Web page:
By Erik Gunn | Wisconsin Examiner
March 25, 2022
Employment continued to rise in Wisconsin in February, with more people reporting they were working than two years ago, just before the COVID-19 pandemic was declared, according to the state’s labor department.
Employers, however, have reported they had 71,000 fewer jobs than there were two years ago, in February 2020.
“Things are returning to somewhat normal,” said Dennis Winters, chief economist at the Department of Workforce Development (DWD), which announced the February jobs and employment numbers Thursday.
The economic sector with the largest job growth in the last 12 months was leisure and hospitality, which gained 40,500 jobs since February 2021. Employers in that sector, which includes bars, restaurants, lodging, recreation and entertainment, are back to about 97% of the jobs that existed in February 2020.
In February 2022, 3.05 million people reported that they were working in Wisconsin, according to DWD. Two years earlier, that number was just under 3 million.
The number of nonfarm wage and salary jobs in February 2022 was 2.92 million, compared with 2.99 million in February 2020.
Wisconsin added 20,000 private sector, nonfarm jobs in February 2022, and the state’s unemployment rate dipped to 2.9% from 3% in January. More than two-thirds of the state’s population — 66.4% — were working or looking for work in February, a larger share than the national labor force participation rate of 62.3%.
The jobs numbers and the employment numbers come from two different federal surveys. An employer census counts the number of jobs on the payroll of an organization. A household survey asks people whether they are employed or not. The household survey includes people who work for themselves. Self-employed people, however, are not included in the employer survey, Winters said.
Nationally, part-time work is declining and full-time work, by comparison, has increased in the last two years, Winters said, a trend that had been underway already before the pandemic.
Wage increases may be one reason for that, he said, allowing workers to drop a second, part-time job or for a household to go from two earners to one — particularly if one person leaves work to care for children at home because of the challenge in finding affordable child care.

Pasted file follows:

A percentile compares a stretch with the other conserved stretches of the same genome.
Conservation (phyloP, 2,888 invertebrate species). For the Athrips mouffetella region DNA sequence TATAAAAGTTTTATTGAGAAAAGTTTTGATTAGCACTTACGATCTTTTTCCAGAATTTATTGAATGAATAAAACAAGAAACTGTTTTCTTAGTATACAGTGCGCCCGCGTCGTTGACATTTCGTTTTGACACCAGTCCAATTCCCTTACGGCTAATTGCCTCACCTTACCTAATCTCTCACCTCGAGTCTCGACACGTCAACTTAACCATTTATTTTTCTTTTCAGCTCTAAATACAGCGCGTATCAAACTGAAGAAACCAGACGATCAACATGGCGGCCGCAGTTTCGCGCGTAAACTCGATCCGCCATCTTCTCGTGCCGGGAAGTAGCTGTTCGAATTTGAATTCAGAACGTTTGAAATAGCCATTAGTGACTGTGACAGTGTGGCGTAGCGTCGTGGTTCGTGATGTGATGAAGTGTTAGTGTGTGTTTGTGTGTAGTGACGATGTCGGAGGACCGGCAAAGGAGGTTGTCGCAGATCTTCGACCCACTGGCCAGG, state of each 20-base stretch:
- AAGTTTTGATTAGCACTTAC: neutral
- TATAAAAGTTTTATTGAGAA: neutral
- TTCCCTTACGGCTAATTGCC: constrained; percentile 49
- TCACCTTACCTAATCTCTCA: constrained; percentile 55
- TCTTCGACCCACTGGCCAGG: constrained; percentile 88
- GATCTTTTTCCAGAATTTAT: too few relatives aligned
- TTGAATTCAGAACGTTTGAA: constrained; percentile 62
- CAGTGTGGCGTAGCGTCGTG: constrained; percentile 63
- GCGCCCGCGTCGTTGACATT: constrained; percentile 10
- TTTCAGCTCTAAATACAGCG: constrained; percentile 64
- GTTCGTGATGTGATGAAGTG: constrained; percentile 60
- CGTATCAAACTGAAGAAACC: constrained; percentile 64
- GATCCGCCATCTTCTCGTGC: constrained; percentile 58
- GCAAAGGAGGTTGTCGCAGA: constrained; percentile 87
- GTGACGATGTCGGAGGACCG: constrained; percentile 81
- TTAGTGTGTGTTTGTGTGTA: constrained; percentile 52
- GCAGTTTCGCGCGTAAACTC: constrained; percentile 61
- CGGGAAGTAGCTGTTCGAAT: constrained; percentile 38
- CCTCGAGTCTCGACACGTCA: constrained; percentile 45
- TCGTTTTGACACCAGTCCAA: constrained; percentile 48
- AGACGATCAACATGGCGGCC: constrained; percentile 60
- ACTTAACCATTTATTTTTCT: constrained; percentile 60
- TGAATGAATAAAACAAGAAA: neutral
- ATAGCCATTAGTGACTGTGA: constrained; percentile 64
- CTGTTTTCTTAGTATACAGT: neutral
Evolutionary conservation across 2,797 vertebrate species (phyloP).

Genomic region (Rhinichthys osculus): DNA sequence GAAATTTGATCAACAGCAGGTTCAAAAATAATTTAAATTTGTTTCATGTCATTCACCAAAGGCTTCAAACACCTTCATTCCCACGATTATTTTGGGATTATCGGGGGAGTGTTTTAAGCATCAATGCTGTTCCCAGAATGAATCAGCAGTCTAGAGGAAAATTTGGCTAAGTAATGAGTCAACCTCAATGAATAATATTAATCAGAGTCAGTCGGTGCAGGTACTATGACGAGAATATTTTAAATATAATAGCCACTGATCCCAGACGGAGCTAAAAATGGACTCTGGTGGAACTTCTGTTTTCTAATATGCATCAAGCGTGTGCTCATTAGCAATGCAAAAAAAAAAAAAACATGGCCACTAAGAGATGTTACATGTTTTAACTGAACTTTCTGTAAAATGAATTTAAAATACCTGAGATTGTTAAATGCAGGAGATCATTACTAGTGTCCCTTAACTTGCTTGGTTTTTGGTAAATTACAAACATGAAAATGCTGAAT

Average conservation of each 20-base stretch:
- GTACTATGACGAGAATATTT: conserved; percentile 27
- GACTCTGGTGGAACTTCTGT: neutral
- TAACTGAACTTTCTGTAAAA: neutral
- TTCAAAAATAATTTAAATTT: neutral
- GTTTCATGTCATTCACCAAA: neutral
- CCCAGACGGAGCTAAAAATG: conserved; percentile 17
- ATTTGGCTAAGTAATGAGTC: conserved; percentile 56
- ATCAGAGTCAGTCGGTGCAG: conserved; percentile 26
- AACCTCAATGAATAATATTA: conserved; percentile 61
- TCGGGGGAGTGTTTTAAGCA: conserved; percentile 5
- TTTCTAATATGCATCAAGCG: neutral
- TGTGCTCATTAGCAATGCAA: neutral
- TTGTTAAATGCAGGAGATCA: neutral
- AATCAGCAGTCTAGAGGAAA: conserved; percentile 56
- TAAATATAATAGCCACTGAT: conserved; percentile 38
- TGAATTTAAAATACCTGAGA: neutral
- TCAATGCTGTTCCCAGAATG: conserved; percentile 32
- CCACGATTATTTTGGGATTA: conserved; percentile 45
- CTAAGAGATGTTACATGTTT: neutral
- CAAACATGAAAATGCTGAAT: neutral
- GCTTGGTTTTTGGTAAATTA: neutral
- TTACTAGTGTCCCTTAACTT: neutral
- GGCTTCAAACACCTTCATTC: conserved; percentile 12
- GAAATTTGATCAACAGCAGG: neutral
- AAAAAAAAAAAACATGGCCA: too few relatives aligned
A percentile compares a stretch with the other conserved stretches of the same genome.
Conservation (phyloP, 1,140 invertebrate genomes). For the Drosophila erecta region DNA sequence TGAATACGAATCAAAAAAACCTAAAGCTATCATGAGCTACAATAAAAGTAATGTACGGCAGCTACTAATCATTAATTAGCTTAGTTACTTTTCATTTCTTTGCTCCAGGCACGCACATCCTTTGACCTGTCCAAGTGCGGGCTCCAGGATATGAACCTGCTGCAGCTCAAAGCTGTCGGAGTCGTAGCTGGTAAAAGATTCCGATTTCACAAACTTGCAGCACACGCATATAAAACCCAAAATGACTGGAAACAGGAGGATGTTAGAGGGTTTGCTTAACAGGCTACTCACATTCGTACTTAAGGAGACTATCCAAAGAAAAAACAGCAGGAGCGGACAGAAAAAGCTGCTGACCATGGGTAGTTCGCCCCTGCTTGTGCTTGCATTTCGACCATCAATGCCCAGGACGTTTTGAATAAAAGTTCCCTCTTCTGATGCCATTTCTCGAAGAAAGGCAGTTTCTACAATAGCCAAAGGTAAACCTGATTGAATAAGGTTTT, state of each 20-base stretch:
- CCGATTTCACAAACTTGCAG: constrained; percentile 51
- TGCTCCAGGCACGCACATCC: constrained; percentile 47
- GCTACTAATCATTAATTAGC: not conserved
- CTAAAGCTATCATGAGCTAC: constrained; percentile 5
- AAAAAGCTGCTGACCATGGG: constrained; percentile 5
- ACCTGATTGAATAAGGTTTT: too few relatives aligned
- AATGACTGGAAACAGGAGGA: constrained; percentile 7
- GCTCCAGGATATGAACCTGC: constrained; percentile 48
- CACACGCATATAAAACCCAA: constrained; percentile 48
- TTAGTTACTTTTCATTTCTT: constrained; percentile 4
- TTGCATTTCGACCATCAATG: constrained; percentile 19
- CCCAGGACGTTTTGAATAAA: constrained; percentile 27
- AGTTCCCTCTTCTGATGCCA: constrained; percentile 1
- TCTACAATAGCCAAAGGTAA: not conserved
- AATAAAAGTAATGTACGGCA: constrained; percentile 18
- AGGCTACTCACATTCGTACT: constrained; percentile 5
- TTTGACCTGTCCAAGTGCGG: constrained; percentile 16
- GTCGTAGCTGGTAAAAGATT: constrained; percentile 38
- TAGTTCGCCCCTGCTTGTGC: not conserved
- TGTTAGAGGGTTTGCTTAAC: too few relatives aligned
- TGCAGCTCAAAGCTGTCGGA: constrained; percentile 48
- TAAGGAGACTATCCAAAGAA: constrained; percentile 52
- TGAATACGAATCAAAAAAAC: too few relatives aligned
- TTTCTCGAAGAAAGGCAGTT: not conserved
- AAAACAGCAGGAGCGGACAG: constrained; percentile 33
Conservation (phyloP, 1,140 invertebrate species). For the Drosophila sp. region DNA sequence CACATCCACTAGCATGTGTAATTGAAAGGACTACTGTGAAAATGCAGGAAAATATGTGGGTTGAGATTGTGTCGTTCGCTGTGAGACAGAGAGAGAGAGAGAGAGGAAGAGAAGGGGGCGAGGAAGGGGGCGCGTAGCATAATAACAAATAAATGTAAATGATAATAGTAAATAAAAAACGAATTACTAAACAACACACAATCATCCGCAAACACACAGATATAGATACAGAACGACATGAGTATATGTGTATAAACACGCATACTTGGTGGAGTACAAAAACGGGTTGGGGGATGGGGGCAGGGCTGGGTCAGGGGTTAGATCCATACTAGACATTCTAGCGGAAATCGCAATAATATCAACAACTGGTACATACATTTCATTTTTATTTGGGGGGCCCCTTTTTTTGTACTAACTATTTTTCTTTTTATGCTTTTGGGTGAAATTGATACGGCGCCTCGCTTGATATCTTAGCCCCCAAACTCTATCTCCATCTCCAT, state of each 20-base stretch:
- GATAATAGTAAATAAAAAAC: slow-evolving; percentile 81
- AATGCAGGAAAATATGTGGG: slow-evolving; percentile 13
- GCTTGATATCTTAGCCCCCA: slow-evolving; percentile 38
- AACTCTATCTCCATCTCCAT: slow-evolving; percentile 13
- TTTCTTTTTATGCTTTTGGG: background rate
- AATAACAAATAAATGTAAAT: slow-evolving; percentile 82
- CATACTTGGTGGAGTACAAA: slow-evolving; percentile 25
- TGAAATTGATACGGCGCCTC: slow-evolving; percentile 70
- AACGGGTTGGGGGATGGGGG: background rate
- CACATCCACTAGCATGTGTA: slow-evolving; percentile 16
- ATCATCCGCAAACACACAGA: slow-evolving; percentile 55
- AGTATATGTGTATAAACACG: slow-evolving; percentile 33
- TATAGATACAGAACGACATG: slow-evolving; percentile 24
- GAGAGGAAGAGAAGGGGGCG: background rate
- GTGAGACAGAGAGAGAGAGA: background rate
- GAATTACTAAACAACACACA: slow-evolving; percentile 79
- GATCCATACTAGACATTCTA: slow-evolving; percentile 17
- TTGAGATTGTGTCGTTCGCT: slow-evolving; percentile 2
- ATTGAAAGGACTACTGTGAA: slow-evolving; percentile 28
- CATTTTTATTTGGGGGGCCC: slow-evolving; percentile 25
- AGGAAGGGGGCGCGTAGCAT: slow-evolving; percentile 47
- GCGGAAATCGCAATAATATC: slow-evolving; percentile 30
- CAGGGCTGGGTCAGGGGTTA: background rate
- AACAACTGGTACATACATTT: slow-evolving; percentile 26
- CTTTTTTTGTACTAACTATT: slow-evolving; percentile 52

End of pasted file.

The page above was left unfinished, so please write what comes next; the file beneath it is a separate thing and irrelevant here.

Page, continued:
“Nationally, there’s probably about 2 million workers that are not in the workforce at this point, because they’re taking care of kids, because of what is happening with COVID” in the child care field, Winters said.
“Wages are definitely going up, and they’re going up faster than the overall cost of business,” he added, as employers offer higher pay to draw more job applicants.
That may also help explain why employers are reporting fewer jobs than two years ago.
“You could be employed in two jobs and you would only be counted once as employed [on the household survey] but be counted twice in jobs [in the survey of employers],” Winters said. “So if you have shed that second part-time job, and you’re still employed … you’re only showing up once.”
As businesses resumed operation after temporary closures in the first two months of the pandemic, employers have complained of their difficulty in filling job openings. Winters said longstanding demographic trends that were already evident before COVID-19 are the main obstacle, however.
While the labor force has grown slightly in the last year, “it’s been essentially flat for 10 years,” Winters added, and as the state’s population ages, the workforce could shrink in the next decade.
The main solutions, he said, include drawing more people to the state and removing barriers that may have contributed to chronic unemployment, including transportation, housing and a lack of skills. But as the population ages, he expects employers to continue facing challenges as they seek workers.
The result is that fewer people are available to hire, which makes it harder for employers to fill jobs “with the limited growth in the workforce we have,” he said.
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This story first appeared in the Wisconsin Examiner and is being republished with permission through a Creative Commons License. See the original story, here.